Education levels will have to be raised to enable our people to effectively adopt new technologies. In short, building up our capacity to adopt to climate change will require massive reinvestments in infrastructure, human resource development and research and development. Without accelerated development, we will be unable to generate the resources required for such adaptation measures. For a developing country, rapid and inclusive growth is the essential requirement for an effective climate-change policy.  

In the words of the UN framework convention on climate change: “Economic and social development and poverty eradication are the first and overriding priorities of the developed country parties.” Sustainable development has been defined as meeting the needs of our present generation without sacrificing the prospects of future generations. Likewise, cost-effective renewable energy options can simultaneously promote energy security and long-term development as well as mitigation. Solar energy in particular has a vast potential for a sun-drenched country like ours. So what should our nationally determined contribution be for Paris? We already have a 20-25 per cent target for reducing our energy intensity by 2020 or 2022. We should now consider fixing a target for 2025 or 2030. Secondly, we should also consider adopting a 2025 or 2030 target for renewable, or specifically solar, energy. 

The renewable energy target should be expressed in absolute figures rather than as a percentage of our total energy consumption because it is easier to forecast and monitor a target that is expressed in absolute terms. It does not involve additional projections of the total energy consumption on that date. The question is, can we announce a target date for peaking of carbon emissions, following in China’s footsteps?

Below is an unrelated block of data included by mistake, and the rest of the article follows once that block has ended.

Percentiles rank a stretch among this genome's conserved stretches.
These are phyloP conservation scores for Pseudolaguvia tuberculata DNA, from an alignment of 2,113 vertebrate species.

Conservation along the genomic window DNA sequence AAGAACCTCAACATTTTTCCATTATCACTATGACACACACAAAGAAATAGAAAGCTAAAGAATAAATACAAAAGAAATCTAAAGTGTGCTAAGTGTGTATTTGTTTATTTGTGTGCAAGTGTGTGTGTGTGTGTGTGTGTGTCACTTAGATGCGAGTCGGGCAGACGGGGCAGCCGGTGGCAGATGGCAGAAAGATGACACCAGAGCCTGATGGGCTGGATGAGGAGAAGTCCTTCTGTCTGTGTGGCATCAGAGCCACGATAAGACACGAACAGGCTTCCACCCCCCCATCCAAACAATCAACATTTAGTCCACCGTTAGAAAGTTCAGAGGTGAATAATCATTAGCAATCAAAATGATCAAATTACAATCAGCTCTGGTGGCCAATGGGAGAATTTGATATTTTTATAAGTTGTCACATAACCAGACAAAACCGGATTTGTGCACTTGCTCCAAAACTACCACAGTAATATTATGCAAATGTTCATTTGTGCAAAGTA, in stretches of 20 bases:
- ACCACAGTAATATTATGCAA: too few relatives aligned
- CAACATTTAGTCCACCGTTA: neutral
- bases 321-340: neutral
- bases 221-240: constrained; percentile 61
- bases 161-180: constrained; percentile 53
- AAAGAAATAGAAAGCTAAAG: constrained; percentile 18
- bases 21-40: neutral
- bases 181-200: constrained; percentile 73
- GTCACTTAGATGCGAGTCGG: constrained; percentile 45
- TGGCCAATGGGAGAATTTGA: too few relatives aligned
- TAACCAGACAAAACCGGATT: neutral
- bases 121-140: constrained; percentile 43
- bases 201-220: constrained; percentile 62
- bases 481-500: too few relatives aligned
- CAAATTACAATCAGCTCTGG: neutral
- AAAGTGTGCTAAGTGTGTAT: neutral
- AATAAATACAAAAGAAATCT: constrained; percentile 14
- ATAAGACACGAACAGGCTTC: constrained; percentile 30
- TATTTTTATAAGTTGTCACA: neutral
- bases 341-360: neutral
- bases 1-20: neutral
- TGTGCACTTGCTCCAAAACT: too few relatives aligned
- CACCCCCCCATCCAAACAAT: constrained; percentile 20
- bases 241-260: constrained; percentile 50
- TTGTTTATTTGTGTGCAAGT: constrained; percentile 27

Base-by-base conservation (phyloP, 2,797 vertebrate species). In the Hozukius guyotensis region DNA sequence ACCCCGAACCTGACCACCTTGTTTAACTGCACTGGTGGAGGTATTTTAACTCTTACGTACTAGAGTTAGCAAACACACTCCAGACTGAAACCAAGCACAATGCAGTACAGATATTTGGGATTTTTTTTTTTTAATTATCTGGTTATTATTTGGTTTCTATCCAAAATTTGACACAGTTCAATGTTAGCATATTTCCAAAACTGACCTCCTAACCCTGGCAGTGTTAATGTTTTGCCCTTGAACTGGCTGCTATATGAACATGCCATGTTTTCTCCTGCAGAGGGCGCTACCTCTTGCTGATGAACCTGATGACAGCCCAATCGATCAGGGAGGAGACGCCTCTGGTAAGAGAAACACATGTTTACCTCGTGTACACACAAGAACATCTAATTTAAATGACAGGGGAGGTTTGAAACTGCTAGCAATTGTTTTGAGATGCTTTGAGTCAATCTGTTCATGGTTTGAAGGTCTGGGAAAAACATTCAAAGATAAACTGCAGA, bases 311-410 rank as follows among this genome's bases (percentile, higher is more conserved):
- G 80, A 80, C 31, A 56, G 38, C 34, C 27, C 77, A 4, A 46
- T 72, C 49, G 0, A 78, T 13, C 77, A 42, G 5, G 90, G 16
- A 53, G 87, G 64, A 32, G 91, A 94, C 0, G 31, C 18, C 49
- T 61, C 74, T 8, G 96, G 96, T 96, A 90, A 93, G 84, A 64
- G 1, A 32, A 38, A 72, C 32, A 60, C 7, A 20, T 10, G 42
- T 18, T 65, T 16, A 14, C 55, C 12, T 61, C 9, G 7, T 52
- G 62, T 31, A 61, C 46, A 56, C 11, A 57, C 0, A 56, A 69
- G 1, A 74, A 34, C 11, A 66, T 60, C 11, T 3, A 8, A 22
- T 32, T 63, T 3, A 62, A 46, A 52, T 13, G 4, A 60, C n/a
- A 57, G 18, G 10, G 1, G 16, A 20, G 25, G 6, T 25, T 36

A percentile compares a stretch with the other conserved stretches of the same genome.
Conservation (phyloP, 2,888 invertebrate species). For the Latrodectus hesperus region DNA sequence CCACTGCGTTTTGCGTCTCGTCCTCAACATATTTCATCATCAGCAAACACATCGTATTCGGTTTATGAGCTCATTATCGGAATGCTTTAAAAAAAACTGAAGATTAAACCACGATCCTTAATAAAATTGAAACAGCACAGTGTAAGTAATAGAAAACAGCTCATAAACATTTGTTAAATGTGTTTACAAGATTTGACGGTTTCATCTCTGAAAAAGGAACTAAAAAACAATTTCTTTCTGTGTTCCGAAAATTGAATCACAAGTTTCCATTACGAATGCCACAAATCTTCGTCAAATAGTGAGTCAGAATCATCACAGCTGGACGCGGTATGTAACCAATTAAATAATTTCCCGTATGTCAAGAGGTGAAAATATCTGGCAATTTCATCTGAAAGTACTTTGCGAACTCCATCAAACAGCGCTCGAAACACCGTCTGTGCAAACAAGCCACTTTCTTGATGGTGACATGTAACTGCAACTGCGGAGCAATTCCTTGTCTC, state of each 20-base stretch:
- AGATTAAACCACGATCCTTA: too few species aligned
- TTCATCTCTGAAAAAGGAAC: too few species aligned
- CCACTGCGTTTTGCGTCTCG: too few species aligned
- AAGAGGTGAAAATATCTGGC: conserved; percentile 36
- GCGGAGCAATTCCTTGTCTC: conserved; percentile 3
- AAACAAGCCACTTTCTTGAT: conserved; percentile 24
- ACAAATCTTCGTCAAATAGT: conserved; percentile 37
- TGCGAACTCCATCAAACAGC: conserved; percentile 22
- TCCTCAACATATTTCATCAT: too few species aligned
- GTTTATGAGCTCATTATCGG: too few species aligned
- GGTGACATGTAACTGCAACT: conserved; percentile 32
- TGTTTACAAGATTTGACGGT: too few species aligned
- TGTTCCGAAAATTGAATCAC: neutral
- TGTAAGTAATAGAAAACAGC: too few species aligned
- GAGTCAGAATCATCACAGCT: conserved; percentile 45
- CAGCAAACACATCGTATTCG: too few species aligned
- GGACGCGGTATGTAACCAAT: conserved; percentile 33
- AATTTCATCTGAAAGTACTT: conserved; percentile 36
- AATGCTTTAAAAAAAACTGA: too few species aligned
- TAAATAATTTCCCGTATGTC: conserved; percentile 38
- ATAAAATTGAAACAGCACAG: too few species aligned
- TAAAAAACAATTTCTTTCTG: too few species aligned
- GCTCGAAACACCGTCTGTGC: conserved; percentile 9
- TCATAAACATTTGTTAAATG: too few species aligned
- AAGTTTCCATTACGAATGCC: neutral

In theory, it may be possible to conjure up a date, say 2045, on the basis of long-term projections, but the assumed parameters in the projection are unlikely to bear anything like a close resemblance to reality over such a long period of time. I feel, therefore, that we should avoid a purely academic exercise and stick to realistic targets, which are more predictable.

We should point out, if necessary, that our per capita GDP energy consumption and carbon emission figures are a fraction of China’s, not to mention Brazil or South Africa or other countries in the basic group. We may be able to offer a forecast when our figures reach current Chinese levels, which will be still some time away. To conclude, our intended contributions in Paris can only be a modest component of an updated national action plan for climate change. The latter covers both adaptation and mitigation, but adaptation must remain the principal focus. We cannot afford to divert scarce resources from our development imperative and can adopt only those mitigation options that are fully compatible with inclusive development. Our mitigation targets should therefore take the form of the emission intensity for 2030 and then the absolute target for solar or, more specifically or more generally, renewable energy for 2025 or 2030.  

Source: The Tribune